On an off night from his opening slot on the Heaven and Hell tour, Alice Cooper brought his full set of theatrics to the intimate confines of Myrtle Beach’s House of Blues. Billed as “An Evening With Alice Cooper,” the master of shock rock promptly started at 8:00 and led his band of ringers through an hour and forty minute set that was filled with the classic rock radio staples that made him famous in the 70’s. Appearing in silloutte behind a huge curtain in a spotlight, the trademark outline of Cooper in tophat with a cane was visible to the rowdy crowd. Moments later, the real Cooper comes out and kills the imposter who lies on the stage through the first 5 songs before being hauled off on a stretcher by evil henchmen. Despite the opening, the show was mostly devoid of theatrics until the final act. Granted, you don’t need the theatrics when you come out with the combined punch of “No More Mr. Nice Guy,” “Under My Wheels,” “I’m Eighteen” and “Is It My Body.” Even the newer tracks from Cooper’s most recent disc Dirty Diamonds fit right in with the classics.
In addition, Cooper treated the his hardcore fans to the rarely performed “Raped and Freezin'” and “Muscle of Love.” He also showcased his stellar band on the epic “Halo of Flies” that included a killer drum solo from a facepaint-less Eric Singer who was joined by guitarists Keri Kelli and Jason Hook on additional snare drums while bassist Chuck Garric held down the groove.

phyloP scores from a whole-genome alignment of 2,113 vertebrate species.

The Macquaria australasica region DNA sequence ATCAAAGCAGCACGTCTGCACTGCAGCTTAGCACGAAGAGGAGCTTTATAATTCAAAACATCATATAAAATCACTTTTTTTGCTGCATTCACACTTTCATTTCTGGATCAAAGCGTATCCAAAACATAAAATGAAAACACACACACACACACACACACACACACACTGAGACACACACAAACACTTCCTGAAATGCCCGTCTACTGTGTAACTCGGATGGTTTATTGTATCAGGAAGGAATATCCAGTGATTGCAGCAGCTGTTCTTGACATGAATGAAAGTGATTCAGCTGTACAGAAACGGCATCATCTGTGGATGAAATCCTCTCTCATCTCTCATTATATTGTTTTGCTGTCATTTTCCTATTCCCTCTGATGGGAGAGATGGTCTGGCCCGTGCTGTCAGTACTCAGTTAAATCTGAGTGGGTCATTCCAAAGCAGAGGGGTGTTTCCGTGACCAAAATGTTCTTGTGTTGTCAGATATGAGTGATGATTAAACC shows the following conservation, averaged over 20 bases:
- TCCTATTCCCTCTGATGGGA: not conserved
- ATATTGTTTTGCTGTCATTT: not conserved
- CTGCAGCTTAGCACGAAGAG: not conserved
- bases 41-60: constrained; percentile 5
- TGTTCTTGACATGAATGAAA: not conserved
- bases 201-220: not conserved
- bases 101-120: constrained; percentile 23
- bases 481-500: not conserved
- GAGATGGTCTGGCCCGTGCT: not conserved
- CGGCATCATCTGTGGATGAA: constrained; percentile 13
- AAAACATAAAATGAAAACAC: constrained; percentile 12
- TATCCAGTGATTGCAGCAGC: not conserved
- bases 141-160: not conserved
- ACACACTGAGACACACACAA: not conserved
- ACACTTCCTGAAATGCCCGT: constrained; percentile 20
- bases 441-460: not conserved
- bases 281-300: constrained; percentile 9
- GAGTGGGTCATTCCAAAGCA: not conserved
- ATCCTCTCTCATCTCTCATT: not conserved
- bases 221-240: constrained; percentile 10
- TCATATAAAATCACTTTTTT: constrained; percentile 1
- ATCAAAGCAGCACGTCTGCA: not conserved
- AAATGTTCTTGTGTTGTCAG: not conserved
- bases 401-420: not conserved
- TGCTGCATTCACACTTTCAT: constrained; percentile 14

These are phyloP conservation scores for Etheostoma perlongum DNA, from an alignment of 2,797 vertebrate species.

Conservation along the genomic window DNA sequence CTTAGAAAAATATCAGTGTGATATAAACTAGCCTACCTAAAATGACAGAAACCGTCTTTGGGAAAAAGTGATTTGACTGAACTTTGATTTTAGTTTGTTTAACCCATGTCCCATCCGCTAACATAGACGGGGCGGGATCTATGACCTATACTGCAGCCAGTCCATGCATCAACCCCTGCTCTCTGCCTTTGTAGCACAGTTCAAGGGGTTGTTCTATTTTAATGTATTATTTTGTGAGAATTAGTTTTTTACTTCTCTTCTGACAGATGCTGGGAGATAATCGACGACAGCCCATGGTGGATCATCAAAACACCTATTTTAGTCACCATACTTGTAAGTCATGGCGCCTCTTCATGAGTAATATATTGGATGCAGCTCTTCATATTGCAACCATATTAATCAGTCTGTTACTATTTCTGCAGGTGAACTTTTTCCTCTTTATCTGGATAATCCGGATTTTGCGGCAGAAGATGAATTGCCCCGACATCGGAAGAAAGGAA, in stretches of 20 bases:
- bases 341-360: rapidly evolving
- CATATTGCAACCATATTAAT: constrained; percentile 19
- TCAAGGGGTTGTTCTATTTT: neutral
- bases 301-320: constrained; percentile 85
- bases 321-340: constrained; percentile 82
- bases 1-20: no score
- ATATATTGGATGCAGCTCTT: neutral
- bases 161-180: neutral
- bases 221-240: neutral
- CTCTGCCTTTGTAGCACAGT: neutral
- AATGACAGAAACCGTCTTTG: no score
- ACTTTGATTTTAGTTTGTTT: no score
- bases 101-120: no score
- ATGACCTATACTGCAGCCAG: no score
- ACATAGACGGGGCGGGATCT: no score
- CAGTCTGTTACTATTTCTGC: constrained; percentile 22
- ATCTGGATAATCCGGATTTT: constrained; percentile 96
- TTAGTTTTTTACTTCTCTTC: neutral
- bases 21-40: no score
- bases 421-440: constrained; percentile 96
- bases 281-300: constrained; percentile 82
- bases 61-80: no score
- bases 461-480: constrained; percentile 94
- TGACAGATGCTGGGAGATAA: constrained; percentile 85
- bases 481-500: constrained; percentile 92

Following “Halo of Flies,” the morality play that is an Alice Cooper show took place. Cooper emerged from a cloud of smoke to the opening strains of 1975’s “Welcome to My Nightmare” that saw strange creatures roaming the stage. One of the creatures was unmasked to reveal a lovely lady whom Cooper chased off the stage only to drag back on and throw around during “Cold Ethyl.” The old switcheroo of replacing the woman with a doll and then replacing the doll with the woman worked beautifully and you really never saw the switch. It actually looked like seamless. Of course, after beating the lady senseless and driving a stake through the heart of a vampire baby, Cooper was locked into a straight jacket to sing “Ballad of Dwight Fry.” At the end, as usual, he escaped the jacket and ran off stage. When the henchmen came back out and noticed Cooper missing, they chased him off stage and reapplied the jacket before wheeling out the gallows. I have to admit, the hanging is a more convincing death than the beheading. It’s more realistic and played out beautifully. Of course, since the Coop won’t stay dead, it’s only a matter of time before he’s back on the prowl and declaring that “School’s Out.”
For the encores, Cooper threw out the money during “Billion Dollar Babies.” 1989’s “Poison” seemed rather lackluster and just didn’t seem to work. Of course, since there’s a presidential election coming up, Alice closed the show with his declaration of political aspirations with “Elected.” There were campaign posters being waved around before Hilary Clinton and George W. Bush came out onstage and started fighting. Soon, they were making out with Alice demanding they get off his stage.
Alice looks better now than he did in his heyday. He sounds better as well. One thing you know that you’ll get at an Alice Cooper show is a damn good time. He puts his all into it and isn’t afraid to drop trademark pieces, such as the guillotine. Other classic rock acts could learn a lesson from Alice. Remember the Coop, eh? How could we forget you?